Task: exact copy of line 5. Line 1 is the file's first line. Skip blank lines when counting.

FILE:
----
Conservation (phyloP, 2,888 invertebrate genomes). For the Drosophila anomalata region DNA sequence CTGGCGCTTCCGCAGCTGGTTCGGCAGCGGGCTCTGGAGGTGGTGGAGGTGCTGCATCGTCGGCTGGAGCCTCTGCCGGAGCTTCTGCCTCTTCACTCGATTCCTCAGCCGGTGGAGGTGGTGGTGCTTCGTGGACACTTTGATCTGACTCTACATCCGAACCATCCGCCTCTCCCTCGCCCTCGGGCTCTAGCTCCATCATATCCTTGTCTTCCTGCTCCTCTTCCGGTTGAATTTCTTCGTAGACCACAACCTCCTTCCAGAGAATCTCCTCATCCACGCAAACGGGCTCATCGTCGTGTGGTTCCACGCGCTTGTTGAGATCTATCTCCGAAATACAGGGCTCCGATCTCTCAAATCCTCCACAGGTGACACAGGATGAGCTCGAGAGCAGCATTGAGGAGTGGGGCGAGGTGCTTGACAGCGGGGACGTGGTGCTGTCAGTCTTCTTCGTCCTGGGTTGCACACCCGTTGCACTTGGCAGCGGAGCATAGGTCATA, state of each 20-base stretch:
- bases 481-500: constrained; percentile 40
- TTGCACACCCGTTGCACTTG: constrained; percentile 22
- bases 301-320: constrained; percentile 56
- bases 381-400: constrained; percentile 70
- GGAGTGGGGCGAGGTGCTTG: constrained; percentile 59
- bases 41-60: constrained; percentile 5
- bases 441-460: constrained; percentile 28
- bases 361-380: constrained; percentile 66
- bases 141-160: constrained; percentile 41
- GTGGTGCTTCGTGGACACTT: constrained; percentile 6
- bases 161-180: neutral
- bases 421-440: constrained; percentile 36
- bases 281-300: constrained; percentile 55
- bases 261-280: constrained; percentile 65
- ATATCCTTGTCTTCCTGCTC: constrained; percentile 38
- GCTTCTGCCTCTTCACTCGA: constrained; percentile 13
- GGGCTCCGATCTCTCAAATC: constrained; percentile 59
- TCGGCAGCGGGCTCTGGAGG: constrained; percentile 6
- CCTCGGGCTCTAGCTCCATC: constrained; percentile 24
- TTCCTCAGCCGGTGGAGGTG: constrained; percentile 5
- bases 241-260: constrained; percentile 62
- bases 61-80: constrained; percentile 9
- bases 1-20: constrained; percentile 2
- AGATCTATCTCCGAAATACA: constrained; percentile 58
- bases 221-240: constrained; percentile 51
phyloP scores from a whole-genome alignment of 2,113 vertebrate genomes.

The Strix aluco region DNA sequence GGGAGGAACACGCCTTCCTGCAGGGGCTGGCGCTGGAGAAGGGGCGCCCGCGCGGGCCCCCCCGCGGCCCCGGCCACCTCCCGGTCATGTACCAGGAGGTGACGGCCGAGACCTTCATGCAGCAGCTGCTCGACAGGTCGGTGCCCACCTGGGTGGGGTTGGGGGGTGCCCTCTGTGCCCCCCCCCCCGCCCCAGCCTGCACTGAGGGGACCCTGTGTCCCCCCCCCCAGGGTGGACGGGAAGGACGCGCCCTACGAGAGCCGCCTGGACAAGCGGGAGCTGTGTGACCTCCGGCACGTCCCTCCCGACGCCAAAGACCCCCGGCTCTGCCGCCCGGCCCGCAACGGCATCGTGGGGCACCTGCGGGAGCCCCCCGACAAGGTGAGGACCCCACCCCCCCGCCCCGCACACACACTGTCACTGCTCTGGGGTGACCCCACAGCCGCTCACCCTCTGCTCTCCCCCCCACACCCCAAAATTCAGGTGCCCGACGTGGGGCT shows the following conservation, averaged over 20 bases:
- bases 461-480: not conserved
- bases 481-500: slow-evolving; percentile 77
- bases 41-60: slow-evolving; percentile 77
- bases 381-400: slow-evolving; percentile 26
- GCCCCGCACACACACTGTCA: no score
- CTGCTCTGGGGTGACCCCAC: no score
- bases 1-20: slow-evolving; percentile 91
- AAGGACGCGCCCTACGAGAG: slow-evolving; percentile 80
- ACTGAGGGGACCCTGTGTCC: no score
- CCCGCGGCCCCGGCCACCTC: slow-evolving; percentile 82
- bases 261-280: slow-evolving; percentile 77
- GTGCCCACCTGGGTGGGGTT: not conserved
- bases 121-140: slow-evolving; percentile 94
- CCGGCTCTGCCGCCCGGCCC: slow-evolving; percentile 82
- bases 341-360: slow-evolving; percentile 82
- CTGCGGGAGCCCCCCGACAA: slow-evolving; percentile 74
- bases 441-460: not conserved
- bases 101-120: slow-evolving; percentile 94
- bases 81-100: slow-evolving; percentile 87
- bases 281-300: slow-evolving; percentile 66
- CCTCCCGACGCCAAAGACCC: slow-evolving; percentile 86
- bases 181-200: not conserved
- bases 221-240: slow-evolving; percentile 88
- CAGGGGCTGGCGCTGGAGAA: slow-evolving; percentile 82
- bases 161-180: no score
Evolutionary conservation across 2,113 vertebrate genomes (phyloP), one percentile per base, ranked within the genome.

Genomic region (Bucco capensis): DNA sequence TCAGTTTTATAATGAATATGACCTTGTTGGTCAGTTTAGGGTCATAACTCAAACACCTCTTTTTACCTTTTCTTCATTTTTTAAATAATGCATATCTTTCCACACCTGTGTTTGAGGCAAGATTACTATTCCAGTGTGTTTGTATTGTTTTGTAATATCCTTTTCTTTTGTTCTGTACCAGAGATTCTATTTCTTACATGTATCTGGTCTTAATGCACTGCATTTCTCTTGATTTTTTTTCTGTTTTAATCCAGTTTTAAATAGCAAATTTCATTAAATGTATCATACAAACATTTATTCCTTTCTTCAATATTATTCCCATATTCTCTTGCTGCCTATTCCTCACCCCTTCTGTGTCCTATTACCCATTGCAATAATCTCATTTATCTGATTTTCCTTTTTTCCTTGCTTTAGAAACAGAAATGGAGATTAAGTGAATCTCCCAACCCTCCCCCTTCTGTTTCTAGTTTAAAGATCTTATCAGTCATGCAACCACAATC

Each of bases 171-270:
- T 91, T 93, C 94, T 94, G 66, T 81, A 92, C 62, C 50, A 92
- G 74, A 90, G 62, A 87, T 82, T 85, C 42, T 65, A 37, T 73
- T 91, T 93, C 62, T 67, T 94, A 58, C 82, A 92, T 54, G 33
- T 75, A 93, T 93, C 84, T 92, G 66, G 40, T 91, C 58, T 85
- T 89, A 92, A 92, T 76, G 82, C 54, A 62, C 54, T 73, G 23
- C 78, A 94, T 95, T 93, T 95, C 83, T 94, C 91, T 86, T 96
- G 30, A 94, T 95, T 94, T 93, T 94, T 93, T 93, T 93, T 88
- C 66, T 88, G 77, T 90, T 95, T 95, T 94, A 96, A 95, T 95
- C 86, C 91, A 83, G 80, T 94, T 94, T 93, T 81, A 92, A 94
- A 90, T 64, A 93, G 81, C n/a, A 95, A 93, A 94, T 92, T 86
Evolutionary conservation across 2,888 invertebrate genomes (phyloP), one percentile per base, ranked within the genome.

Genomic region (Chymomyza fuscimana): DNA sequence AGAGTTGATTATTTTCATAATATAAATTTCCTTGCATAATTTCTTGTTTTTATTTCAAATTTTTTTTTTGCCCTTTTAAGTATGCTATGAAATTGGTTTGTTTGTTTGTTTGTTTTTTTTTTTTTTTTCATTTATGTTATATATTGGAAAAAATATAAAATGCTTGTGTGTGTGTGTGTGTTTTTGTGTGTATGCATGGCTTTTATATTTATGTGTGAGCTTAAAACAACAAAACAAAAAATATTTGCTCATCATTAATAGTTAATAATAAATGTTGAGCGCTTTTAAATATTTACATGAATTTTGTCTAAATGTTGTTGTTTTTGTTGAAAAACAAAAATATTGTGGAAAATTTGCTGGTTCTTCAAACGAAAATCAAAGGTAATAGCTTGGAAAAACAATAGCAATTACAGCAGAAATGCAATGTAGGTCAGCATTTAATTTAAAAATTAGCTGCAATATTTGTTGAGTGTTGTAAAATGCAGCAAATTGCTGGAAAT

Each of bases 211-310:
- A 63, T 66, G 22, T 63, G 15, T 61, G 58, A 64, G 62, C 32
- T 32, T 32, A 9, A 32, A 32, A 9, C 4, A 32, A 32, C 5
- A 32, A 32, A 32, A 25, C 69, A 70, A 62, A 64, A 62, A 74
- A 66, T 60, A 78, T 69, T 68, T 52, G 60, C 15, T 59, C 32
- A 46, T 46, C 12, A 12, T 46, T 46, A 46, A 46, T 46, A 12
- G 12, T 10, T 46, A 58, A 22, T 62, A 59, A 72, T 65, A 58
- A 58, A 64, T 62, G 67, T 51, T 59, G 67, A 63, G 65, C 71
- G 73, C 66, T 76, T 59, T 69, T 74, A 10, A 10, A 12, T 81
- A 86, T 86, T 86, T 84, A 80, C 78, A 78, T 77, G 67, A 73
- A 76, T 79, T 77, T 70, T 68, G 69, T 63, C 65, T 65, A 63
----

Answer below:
- bases 381-400: constrained; percentile 70